27 February 2008
Well, today is Wednesday, and the Washington Post includes every Wednesday a special, pull-out "Russia: Beyond the Headlines" special advertising supplement produced by Rossiyskaya gazeta. I'm curious if any of you are reading it (or even aware of it) and what your thought might be. Is it news, or what kind of news is it? Why publish a special supplement? Who wants it published? I've got a lot of questions.
24 February 2008
There are few truly "Russian" food items found in the major supermarkets in Northern Virginia, but there are at least two specialized stores located in Herndon and McLean that carry Russian (and also East European) food and drink items--I tend to buy a lot of Russian chocolates and some very good Polish beer. (In reality, the Zywiec brewery. is now run by Heinekin. ) Although you can't find a lot of Russian prepared food items at the market, you can easily cook like a Russian as cabbage, beets, fresh vegetables, fish, etc are always around.
18 February 2008
A diplomatic crisis of sorts is in the works now as a result of the Declaration of Independence issued by the Republic of Kosovo on the night of February 17th 2008. Both Serbia and Russia are upset, and much of Russia's anger seems directed at the United States (always a convenient target), the UN and NATO. Russia has long seen itself as the protector/liberator of the Slavic populations of the Balkans. Russia was at war with Turkey a number of times, usually for purely Russian goals, but Russian always espoused a rhetoric of liberating the oppressed peoples of the Turkish empire. So that Russian messianic view of manifest destiny in the Balkans dates back to the nineteenth century and the gradual creation of the independent Balkan countries from the Ottoman Empire. The main beneficiary of Russian support over the years has been Serbia, which has set its mission as the rightful unifier of all Balkan peoples, even though many of those peoples do not necessarily want to live with the Serbs. Kosovo aka Montenegro has played an important part of the historical memory of Serbs and and other South Slavs, because Kosovo Field was the site of an important battle in 1389 when the Sultan's army was temporarily stopped by an army under Serb command. That, of course, did not stop the Ottomans from extending their control over most of the Balkans. So, the Serbs view Kosovo as an inherent part of Serbdom, the Russians support the Serbs as an inherent mission of Russiandom, and neither listens to the wishes of the people (Albanians and Serbs) of Kosovo. Remember that World War I (not to mention other ethnic crises that appeared after the breakup of Yugoslavia such as in Bosnia) started over similar kind of Balkan issues.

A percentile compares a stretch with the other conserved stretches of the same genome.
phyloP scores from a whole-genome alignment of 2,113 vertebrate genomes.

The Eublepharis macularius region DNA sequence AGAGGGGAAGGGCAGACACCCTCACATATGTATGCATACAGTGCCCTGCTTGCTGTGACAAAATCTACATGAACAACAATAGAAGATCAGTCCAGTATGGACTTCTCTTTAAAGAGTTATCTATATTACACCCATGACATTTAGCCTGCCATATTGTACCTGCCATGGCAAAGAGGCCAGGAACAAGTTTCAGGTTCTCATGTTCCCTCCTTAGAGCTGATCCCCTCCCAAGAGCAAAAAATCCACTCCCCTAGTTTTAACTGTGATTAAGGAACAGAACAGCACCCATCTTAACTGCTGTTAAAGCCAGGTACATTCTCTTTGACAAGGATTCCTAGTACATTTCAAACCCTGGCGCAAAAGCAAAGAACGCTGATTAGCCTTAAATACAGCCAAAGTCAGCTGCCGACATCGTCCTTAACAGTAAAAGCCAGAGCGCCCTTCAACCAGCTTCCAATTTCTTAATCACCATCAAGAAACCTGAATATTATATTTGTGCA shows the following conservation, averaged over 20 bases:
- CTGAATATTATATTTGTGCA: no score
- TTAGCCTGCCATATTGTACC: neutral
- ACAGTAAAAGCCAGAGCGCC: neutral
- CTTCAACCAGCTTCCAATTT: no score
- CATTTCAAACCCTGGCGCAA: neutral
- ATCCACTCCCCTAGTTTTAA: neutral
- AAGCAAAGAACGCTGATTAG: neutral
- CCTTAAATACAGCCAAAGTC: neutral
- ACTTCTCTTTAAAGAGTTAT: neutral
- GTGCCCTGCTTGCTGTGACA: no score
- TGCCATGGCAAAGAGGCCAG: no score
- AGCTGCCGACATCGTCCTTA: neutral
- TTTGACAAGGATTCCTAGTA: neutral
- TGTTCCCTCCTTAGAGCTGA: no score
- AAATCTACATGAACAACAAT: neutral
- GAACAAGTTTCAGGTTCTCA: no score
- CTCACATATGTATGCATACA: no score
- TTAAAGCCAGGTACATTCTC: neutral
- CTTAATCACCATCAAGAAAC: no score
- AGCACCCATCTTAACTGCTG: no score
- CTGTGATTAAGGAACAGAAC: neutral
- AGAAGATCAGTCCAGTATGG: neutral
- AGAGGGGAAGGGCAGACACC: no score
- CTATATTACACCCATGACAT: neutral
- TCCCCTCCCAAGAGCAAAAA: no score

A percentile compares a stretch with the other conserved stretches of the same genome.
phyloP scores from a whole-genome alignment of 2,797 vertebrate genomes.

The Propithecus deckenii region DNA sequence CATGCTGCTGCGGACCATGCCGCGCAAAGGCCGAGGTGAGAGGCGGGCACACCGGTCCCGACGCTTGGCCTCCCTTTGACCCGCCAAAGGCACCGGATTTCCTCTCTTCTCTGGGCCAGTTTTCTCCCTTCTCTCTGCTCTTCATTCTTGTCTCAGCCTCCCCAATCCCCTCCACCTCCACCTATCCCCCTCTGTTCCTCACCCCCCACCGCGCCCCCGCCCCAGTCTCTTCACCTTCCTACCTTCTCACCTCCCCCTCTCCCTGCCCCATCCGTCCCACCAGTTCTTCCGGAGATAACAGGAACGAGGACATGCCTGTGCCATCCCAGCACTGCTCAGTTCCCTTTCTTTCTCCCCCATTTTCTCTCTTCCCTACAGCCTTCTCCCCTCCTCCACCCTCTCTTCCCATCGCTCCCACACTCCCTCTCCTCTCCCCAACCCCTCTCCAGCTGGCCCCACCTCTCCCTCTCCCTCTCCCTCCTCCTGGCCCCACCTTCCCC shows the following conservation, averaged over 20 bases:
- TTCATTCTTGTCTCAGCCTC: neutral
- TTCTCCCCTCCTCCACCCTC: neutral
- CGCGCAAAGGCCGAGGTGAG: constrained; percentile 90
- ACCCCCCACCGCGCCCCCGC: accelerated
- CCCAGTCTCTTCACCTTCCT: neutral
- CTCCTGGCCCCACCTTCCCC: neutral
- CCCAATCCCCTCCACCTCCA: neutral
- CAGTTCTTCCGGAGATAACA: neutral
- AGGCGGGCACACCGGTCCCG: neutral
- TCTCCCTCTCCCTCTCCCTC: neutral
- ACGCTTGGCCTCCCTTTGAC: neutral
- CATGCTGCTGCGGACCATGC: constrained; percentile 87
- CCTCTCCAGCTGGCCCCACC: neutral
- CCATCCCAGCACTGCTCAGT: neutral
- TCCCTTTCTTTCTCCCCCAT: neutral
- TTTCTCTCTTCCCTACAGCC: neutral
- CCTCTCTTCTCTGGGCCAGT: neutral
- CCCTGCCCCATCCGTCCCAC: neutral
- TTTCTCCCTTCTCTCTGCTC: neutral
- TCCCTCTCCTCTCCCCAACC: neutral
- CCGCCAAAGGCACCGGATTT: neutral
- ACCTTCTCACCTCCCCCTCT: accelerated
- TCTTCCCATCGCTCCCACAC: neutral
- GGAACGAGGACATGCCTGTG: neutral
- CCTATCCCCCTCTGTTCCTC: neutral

10 February 2008
Peter the Great so changed the course of Russian history that it simply is difficult to imagine what would have happened to Russia if he had not assumed the throne--and that assumption of the throne itself was no given--and been able to impose his will on Russia. Russians have long been trying to come to grips with the Petrine legacy, and the duality of that legacy (the desire to be West European yet uniquely Russian at the same time). In this course we have the examples to view of Pushkin and Catherine the Great (via Falconet) trying to understand Peter the Great.
03 February 2008
There are plenty of churches that survive in Russia from the medieval period, including those in the Kremlin and on Red Square.
These are the domes on what is popularly known as St. Basil's Cathedral on Red Square. If I remember correctly, the number of domes on a Russian Orthodox church is usually an odd number: one dome symbolic of one God; three domes corresponding to the Holy Trinity; five domes representing Jesus of Nazareth and the authors of the four Gospels; seven domes to mean the seven traditional sacraments; thirteen domes for the twelve apostles and Jesus of Nazareth.